Using Indexes for accelerated algorithms

Many data mining algorithms can be accelerated by using appropriate index structures. Which index is appropriate largely depends on the type of query that the algorithm performs against the database.

Common types of queries that can be accelerated include:

Not every index can accelerated each query equally well (or at all). In particular reverse kNN queries need highly specialized index structures.

Automatic indexing

ELKI 0.8.0 will, in many cases, automatically create a suitable index for you. For low-dimensional data and Minkowski-type distances, it will prefer a k-d-tree. For other metrics, it will usually prefer a vantage point (aka VP-tree, ball tree).


The R-tree family is a very well established index structure. With algorithms such as Sort-Tile-Recursive the tree can very efficiently bulk-loaded, while the R*-tree tries to keep the tree efficient while performing modifications to it.

R-trees are very flexible, and can accelerate any distance function for wich a reasonable point to rectangle minimum distance can be defined. In ELKI, any class implementing the SpatialPrimitiveDistance can be used. This includes in particular Euclidean and other Minkowski norms, but to some extend also cosine distance can be accelerated. In contrast to M-trees below, the index supports all of these distances at the same time.

Using R-trees in ELKI is simple, you just need to enable the RStarTreeFactory via the parameters:

-db.index tree.spatial.rstarvariants.rstar.RStarTreeFactory
-treeindex.pagesize 4096
-spatial.bulkstrategy SortTileRecursiveBulkSplit

The optimal page size is data set and use dependant, in particular the dimensionality and the average number of objects to return in each query play an important role. Since most users are using a static data set, using a bulk load such as SortTileRecursiveBulkSplit is recommended.


M-Trees, also known as Ball-tree, are specialized trees. They can be used with any distance function that is metrical, i.e. that satisfies the triangle inequality. Futhermore, an M-tree needs to know the distance function at construction time, it cannot be queried with arbitrary distances.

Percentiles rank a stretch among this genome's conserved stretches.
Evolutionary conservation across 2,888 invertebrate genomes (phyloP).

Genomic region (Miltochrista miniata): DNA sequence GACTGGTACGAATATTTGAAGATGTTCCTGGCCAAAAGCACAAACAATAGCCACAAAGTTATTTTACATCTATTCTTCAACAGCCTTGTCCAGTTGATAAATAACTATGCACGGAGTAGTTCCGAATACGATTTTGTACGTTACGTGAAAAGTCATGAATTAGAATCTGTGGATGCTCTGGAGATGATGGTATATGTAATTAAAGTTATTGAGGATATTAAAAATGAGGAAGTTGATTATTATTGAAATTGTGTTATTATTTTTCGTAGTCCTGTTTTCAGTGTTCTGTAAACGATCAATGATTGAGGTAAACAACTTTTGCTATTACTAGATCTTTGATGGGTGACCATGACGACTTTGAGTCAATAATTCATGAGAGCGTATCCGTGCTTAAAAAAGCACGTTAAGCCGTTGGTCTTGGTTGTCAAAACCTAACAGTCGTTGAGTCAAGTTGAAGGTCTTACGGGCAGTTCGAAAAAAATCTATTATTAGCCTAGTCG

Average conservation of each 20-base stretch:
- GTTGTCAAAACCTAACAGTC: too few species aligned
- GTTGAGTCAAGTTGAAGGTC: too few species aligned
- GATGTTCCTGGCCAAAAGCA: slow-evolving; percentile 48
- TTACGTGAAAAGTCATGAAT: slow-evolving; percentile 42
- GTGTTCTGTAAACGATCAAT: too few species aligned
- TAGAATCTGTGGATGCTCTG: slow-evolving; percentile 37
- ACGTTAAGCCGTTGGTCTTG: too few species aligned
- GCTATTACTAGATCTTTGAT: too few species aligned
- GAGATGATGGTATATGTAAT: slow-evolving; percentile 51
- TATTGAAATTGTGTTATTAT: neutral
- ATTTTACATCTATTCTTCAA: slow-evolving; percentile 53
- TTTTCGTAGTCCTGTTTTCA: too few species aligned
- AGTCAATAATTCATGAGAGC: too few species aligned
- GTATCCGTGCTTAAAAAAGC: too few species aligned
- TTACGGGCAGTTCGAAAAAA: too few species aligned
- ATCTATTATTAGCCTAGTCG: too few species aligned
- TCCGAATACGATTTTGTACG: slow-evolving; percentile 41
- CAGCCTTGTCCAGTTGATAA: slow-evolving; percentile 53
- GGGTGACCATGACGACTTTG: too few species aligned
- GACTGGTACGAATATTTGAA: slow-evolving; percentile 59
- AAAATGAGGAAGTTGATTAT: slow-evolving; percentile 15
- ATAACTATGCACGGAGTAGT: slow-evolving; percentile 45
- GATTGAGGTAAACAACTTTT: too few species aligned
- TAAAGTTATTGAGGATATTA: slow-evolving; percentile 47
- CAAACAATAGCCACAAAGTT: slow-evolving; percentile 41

To use an M-Tree, again set the -db.index parameter to the appropriate factory class MTreeFactory:

-db.index tree.metrical.mtreevariants.mtree.MTreeFactory
-treeindex.pagesize 4096
-mtree.distancefunction EuclideanDistance

Note that you need to set the same distance function that you are using in your algorithm later on, and that the distance function needs to be metrical. The current implementation of M-Trees in ELKI support dynamic insertion, but no deletions. Please contribute!


ELKI includes lightweight k-d-trees, as in-memory index structures only. k-d-trees only support few distance functions that have one-dimensional deltas as lower bounds.

Compatibility matrix

See Distances for the full list of available distance functions. This table only lists distance functions where the indexing support is somewhat analyzed. Note that metric trees such as the M-tree, cover tree, and vantage point tree (aka Ball tree) must be built with this distance function.

Distance Function R-Tree M-Tree / Covertree / VP-Tree VA-File k-d-tree LSH
EuclideanDistance Y Y Y Y Y
ManhattanDistance Y Y Y Y Y
LPNormDistance Y * Y Y *
MaximumDistance Y Y ? Y ?
MinimumDistance Y N ? ? ?
SquaredEuclideanDistance Y N ? Y ?
ArcCosineDistance Y Y ? ? ?
CosineDistance Y N ? ? ?
SqrtCosineDistance Y Y ? ? ?
CanberraDistance Y Y ? ? ?
LatLngDistance Y Y ? ? ?
LngLatDistance Y Y ? ? ?
HistogramIntersectionDistance Y Y ? ? ?
Flag Meaning
Y Supported
N Not possible (e.g. not metric)
? Unknown or not implemented
* Only in certain situations (additional constraints, e.g. metric)